Lockdown is finally being eased but for the last six weeks or so, the nation’s pets have enjoyed their ‘parents’ being home. With the possibility of returning to work on the horizon, you need to prepare your dog that life is about to change. Separation anxiety can be a real problem for dogs – what are the signs and how can you deal with it?

 Lockdown is the UK was exactly that – aside from leaving the house for food or other essential supplies, we were limited to one, short period of exercise every day. Other than keyworkers, much of the population were either furloughed or working from home.

For our dogs, the last few weeks have been their idea of heaven – you were home. They enjoyed their daily walk as well as plenty of playtime at home. Dogs enjoy the company of their human family which is why your imminent return to work could prove a shock to their system.

What is separation anxiety in dogs?

Separation anxiety is a form of behaviour a dog displays when they know you are about to leave. It can be triggered by picking up your keys, grabbing your coat or simply heading for the front door.

Dogs display different kinds of separation anxiety behaviour;

  •       Barking and howling – this can be persistent, lasting for the entire time you are out.
  •       Destroying furniture and other items – from chewing the sofa to ripping through cushions, chewing and destroying items is a common sign of separation anxiety. It can also be a sign of boredom.
  •       Pacing – some dogs pace, an incessant walking of the same route or circuit in the home. It is not uncommon for a stressed dog to turn in circles either.
  •       ‘Accidents’ – even well-trained dogs can defecate or urinate (or both) when they are stressed and can happen even when they only left for a short time.

Some dogs are laid-back characters who are happy to curl up on the sofa as soon as you have left the house and will come to greet you at the door when you return. For other dogs, when you leave they are plunged into a state of emotion that they find difficult to handle. Even dogs who are laid back may find the first few days or weeks of post-lockdown normality tough to deal with.

Getting your dog ready for post-lockdown routine

For many us, the routine we had before the pandemic hit seems like a distant memory. Working from home and homeschooling have ushered in a new routine and a new set of rules in many cases too.

But with the lockdown being eased, we need to start introducing a new routine, sending a signal to your dog that there is a change in routine.

Whether you are returning to work full time or whether you will be able to work flexitime, you need to start preparing your dog now for the change that is coming. By doing so, you’ll have time and patience to do so, rather than panicking at the last minute because you’re dashing out the door for the tube.

Introduce a routine (and stick to it)

Dogs enjoy routine. They know what is expected of them and when, and so a routine is an important communication tool. You’ll soon notice how your dog’s behaviour changes when the normal routine falls out of synch.

Decide what works for you and your dog. For example, a morning walk before breakfast and work helps to settle your dog, as well as walk or play in the evening once you return home.

The amount and type of exercise your dog needs will depend on their breed. Greyhounds require short runs, for example, whilst other breeds like German Shepherds need to be both physically and mentally stimulated. If you return home to find things chews and a trail of destruction it may be that you need to invest in a dog walker or doggy daycare.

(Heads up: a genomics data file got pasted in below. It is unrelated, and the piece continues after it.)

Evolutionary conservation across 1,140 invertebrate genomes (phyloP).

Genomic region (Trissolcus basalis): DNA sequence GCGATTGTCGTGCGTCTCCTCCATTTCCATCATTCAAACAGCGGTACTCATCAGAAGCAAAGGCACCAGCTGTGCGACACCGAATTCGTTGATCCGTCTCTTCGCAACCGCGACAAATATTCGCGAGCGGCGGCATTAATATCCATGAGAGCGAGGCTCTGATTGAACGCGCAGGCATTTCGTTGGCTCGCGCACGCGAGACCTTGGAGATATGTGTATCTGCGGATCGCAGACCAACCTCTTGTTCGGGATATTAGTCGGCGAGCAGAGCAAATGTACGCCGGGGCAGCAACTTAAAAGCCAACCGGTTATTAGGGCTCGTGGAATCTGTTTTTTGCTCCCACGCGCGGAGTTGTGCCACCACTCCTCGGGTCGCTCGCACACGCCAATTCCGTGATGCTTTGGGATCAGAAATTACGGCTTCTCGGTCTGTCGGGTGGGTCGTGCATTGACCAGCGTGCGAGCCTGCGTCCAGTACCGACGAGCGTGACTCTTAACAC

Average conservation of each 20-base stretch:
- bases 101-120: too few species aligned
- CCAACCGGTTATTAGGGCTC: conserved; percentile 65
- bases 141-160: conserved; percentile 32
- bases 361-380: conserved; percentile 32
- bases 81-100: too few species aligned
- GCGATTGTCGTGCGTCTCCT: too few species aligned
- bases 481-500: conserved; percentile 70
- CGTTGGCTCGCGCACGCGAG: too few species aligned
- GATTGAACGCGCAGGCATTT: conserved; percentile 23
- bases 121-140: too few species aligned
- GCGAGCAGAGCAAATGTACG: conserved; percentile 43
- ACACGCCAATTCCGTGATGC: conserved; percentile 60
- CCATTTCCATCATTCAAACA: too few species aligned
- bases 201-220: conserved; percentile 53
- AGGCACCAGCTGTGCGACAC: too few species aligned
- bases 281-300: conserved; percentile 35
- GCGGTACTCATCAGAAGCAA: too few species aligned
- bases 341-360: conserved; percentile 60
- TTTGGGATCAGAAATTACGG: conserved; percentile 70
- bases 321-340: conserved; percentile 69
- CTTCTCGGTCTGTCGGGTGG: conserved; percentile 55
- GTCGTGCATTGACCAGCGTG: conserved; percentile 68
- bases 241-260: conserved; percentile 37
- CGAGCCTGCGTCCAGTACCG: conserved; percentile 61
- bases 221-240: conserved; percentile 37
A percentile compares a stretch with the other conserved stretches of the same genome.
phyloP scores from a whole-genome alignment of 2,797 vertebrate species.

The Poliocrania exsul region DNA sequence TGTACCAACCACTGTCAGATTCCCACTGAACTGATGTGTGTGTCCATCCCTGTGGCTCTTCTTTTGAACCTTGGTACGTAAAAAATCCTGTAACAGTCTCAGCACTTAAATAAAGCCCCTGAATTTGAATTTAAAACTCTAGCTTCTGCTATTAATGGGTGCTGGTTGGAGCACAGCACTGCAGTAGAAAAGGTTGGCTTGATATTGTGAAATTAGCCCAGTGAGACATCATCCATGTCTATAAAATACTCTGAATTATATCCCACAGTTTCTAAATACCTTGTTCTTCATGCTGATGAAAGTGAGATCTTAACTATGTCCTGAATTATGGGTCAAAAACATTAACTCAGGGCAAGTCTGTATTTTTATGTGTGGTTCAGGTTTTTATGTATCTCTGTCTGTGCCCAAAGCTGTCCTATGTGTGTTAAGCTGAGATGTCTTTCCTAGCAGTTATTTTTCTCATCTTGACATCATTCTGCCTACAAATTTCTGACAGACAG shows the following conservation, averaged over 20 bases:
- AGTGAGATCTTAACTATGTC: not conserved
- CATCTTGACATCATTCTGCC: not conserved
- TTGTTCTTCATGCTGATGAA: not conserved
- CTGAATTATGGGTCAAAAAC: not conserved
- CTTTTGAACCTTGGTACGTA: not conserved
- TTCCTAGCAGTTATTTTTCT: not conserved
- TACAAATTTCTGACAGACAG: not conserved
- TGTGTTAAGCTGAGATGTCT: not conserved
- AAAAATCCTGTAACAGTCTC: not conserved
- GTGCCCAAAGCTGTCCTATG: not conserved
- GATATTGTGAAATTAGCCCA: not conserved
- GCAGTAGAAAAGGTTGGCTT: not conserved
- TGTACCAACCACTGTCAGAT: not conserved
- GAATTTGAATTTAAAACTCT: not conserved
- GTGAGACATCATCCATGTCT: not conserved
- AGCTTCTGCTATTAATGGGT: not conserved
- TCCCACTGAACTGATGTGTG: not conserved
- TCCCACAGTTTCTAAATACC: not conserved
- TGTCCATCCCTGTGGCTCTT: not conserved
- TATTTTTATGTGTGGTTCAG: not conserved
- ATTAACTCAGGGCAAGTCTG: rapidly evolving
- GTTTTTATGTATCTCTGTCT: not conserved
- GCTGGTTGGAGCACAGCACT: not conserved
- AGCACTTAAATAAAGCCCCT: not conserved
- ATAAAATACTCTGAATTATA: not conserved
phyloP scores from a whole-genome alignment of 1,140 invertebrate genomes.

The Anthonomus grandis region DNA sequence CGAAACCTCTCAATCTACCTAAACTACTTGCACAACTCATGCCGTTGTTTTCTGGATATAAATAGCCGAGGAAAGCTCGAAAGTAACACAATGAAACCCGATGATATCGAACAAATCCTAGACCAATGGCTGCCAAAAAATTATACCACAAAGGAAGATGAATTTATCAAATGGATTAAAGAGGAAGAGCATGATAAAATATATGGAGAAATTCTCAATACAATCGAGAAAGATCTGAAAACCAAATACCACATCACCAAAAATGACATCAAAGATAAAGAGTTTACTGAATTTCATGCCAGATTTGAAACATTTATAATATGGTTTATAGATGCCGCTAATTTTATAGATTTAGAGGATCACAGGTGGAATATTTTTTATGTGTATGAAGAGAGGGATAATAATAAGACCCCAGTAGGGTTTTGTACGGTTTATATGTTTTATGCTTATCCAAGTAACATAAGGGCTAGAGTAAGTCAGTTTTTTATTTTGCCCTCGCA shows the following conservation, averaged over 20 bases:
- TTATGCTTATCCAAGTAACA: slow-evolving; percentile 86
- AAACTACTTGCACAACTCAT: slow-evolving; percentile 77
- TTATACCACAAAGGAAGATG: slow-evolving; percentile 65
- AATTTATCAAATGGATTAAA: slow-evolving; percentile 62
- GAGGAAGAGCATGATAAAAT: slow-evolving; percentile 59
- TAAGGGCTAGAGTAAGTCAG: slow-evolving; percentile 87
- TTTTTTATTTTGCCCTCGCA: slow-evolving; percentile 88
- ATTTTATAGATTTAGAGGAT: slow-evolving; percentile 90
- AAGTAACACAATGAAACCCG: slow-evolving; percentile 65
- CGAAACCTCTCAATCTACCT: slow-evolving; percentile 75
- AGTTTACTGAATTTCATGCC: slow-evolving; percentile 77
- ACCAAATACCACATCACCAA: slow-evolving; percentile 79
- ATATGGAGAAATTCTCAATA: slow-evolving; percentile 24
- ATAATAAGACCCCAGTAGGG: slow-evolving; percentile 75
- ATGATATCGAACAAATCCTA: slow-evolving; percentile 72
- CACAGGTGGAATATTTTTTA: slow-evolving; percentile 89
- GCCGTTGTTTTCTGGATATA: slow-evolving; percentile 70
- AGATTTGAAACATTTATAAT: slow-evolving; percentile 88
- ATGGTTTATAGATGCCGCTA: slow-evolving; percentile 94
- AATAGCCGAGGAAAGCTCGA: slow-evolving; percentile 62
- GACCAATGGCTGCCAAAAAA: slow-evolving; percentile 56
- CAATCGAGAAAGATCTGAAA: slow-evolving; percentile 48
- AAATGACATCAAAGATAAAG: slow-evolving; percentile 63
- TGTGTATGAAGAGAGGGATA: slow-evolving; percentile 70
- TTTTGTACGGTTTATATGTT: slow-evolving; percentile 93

Doggy daycare is great for the emotional and physical well-being of your dog. Picked up from your home and dropped off after the session, your dog not only gets plenty of stimulation with trainers, they also get to indulge in pack behaviour. Playing with other dogs is an important part of their development and well-being and you’ll find that their energy levels become more manageable too.

Start to leave them again

Lockdown meant that unless we had to leave home, we stayed in. Most of us followed these rules but what it meant was that our dogs were not left alone at home, at all.

Getting up one morning and leaving them for several hours is a sudden change that even the most laid-back of pooches would find hard to process.

Now that lockdown is easing and we can leave the house more than once a day, start to leave your dog for a short time each day but how you leave them is important.

  •       Don’t draw out the goodbye or you will create a state of anxiety before you have left home. Make sure they have fresh water and that they have their toys to hand. Encourage them to go to their bed, give them a fond pat and then, without further contact, leave the house.
  •       When you return, make sure you walk into the house and spend a few minutes doing something else, such as greeting other family members, washing your hands, putting the shopping away and so on before you make a fuss of your dog. This gives them a chance to calm their exuberant ‘welcome home!’ behaviour before you give them attention.

All dogs at some point will display separation anxiety when you leave them. How you respond is crucial and can quickly stop it developing into a much bigger problem.

As well as doggy daycare, the team at Bark & Birch have the experience and skills to help you and your dog deal with separation anxiety. Most problems are mild and easily dealt with but even more severe separation anxiety behaviour can be dealt with so that your dog does not become stressed when you leave. Get in touch to find out more.